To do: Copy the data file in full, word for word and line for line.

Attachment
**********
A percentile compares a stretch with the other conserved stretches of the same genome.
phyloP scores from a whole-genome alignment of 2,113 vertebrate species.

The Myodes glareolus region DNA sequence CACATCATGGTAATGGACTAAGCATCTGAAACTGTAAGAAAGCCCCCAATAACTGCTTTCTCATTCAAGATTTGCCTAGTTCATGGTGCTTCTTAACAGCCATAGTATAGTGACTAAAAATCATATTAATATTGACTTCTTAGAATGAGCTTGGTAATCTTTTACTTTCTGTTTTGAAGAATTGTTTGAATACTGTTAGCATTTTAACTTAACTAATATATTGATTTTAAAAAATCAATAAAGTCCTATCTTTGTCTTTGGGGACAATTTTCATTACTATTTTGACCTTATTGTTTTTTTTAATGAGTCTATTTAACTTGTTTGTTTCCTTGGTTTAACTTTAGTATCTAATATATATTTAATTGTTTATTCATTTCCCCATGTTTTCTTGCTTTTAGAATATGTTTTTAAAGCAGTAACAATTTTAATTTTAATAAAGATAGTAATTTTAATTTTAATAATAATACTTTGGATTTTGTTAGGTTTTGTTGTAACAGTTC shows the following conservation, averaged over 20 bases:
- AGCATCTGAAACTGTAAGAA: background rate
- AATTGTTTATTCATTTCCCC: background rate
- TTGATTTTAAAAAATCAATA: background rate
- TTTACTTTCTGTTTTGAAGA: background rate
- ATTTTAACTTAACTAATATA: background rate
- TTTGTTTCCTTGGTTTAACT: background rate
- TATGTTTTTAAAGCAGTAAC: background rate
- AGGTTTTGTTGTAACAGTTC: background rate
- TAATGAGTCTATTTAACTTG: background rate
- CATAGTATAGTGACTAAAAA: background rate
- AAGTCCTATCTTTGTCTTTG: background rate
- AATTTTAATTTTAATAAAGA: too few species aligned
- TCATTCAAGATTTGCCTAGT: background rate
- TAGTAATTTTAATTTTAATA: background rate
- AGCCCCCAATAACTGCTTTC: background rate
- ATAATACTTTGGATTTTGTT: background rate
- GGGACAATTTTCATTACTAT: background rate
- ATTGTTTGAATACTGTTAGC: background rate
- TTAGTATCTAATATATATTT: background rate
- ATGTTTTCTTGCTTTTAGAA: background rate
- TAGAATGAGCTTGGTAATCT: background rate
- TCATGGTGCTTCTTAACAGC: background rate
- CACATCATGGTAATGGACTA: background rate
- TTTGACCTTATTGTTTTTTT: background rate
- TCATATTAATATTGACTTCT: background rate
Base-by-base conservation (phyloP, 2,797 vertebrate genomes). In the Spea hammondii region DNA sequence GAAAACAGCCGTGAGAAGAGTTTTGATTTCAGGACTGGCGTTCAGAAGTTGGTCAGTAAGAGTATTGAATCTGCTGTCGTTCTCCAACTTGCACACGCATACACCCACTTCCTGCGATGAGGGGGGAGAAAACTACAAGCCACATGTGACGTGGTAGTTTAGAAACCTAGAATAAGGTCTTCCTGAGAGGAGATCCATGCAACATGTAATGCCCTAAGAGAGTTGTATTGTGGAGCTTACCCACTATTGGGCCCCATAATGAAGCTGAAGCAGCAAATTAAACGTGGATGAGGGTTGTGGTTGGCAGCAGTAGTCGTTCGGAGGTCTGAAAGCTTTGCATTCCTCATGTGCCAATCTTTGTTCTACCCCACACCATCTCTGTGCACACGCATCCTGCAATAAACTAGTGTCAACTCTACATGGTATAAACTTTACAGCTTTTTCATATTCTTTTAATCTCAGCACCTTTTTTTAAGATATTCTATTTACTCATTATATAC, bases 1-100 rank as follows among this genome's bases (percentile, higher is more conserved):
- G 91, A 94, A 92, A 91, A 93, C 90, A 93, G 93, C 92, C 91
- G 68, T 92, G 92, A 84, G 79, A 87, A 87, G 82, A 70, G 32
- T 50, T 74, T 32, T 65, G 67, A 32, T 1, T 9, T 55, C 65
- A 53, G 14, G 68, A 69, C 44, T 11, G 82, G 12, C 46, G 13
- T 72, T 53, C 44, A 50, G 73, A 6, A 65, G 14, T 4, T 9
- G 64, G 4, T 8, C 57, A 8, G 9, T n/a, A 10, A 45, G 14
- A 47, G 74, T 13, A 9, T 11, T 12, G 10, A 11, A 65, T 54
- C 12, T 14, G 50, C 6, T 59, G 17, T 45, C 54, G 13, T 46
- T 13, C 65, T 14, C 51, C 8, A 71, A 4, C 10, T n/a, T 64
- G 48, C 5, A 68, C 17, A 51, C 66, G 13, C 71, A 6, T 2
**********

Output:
A percentile compares a stretch with the other conserved stretches of the same genome.
phyloP scores from a whole-genome alignment of 2,113 vertebrate species.

The Myodes glareolus region DNA sequence CACATCATGGTAATGGACTAAGCATCTGAAACTGTAAGAAAGCCCCCAATAACTGCTTTCTCATTCAAGATTTGCCTAGTTCATGGTGCTTCTTAACAGCCATAGTATAGTGACTAAAAATCATATTAATATTGACTTCTTAGAATGAGCTTGGTAATCTTTTACTTTCTGTTTTGAAGAATTGTTTGAATACTGTTAGCATTTTAACTTAACTAATATATTGATTTTAAAAAATCAATAAAGTCCTATCTTTGTCTTTGGGGACAATTTTCATTACTATTTTGACCTTATTGTTTTTTTTAATGAGTCTATTTAACTTGTTTGTTTCCTTGGTTTAACTTTAGTATCTAATATATATTTAATTGTTTATTCATTTCCCCATGTTTTCTTGCTTTTAGAATATGTTTTTAAAGCAGTAACAATTTTAATTTTAATAAAGATAGTAATTTTAATTTTAATAATAATACTTTGGATTTTGTTAGGTTTTGTTGTAACAGTTC shows the following conservation, averaged over 20 bases:
- AGCATCTGAAACTGTAAGAA: background rate
- AATTGTTTATTCATTTCCCC: background rate
- TTGATTTTAAAAAATCAATA: background rate
- TTTACTTTCTGTTTTGAAGA: background rate
- ATTTTAACTTAACTAATATA: background rate
- TTTGTTTCCTTGGTTTAACT: background rate
- TATGTTTTTAAAGCAGTAAC: background rate
- AGGTTTTGTTGTAACAGTTC: background rate
- TAATGAGTCTATTTAACTTG: background rate
- CATAGTATAGTGACTAAAAA: background rate
- AAGTCCTATCTTTGTCTTTG: background rate
- AATTTTAATTTTAATAAAGA: too few species aligned
- TCATTCAAGATTTGCCTAGT: background rate
- TAGTAATTTTAATTTTAATA: background rate
- AGCCCCCAATAACTGCTTTC: background rate
- ATAATACTTTGGATTTTGTT: background rate
- GGGACAATTTTCATTACTAT: background rate
- ATTGTTTGAATACTGTTAGC: background rate
- TTAGTATCTAATATATATTT: background rate
- ATGTTTTCTTGCTTTTAGAA: background rate
- TAGAATGAGCTTGGTAATCT: background rate
- TCATGGTGCTTCTTAACAGC: background rate
- CACATCATGGTAATGGACTA: background rate
- TTTGACCTTATTGTTTTTTT: background rate
- TCATATTAATATTGACTTCT: background rate
Base-by-base conservation (phyloP, 2,797 vertebrate genomes). In the Spea hammondii region DNA sequence GAAAACAGCCGTGAGAAGAGTTTTGATTTCAGGACTGGCGTTCAGAAGTTGGTCAGTAAGAGTATTGAATCTGCTGTCGTTCTCCAACTTGCACACGCATACACCCACTTCCTGCGATGAGGGGGGAGAAAACTACAAGCCACATGTGACGTGGTAGTTTAGAAACCTAGAATAAGGTCTTCCTGAGAGGAGATCCATGCAACATGTAATGCCCTAAGAGAGTTGTATTGTGGAGCTTACCCACTATTGGGCCCCATAATGAAGCTGAAGCAGCAAATTAAACGTGGATGAGGGTTGTGGTTGGCAGCAGTAGTCGTTCGGAGGTCTGAAAGCTTTGCATTCCTCATGTGCCAATCTTTGTTCTACCCCACACCATCTCTGTGCACACGCATCCTGCAATAAACTAGTGTCAACTCTACATGGTATAAACTTTACAGCTTTTTCATATTCTTTTAATCTCAGCACCTTTTTTTAAGATATTCTATTTACTCATTATATAC, bases 1-100 rank as follows among this genome's bases (percentile, higher is more conserved):
- G 91, A 94, A 92, A 91, A 93, C 90, A 93, G 93, C 92, C 91
- G 68, T 92, G 92, A 84, G 79, A 87, A 87, G 82, A 70, G 32
- T 50, T 74, T 32, T 65, G 67, A 32, T 1, T 9, T 55, C 65
- A 53, G 14, G 68, A 69, C 44, T 11, G 82, G 12, C 46, G 13
- T 72, T 53, C 44, A 50, G 73, A 6, A 65, G 14, T 4, T 9
- G 64, G 4, T 8, C 57, A 8, G 9, T n/a, A 10, A 45, G 14
- A 47, G 74, T 13, A 9, T 11, T 12, G 10, A 11, A 65, T 54
- C 12, T 14, G 50, C 6, T 59, G 17, T 45, C 54, G 13, T 46
- T 13, C 65, T 14, C 51, C 8, A 71, A 4, C 10, T n/a, T 64
- G 48, C 5, A 68, C 17, A 51, C 66, G 13, C 71, A 6, T 2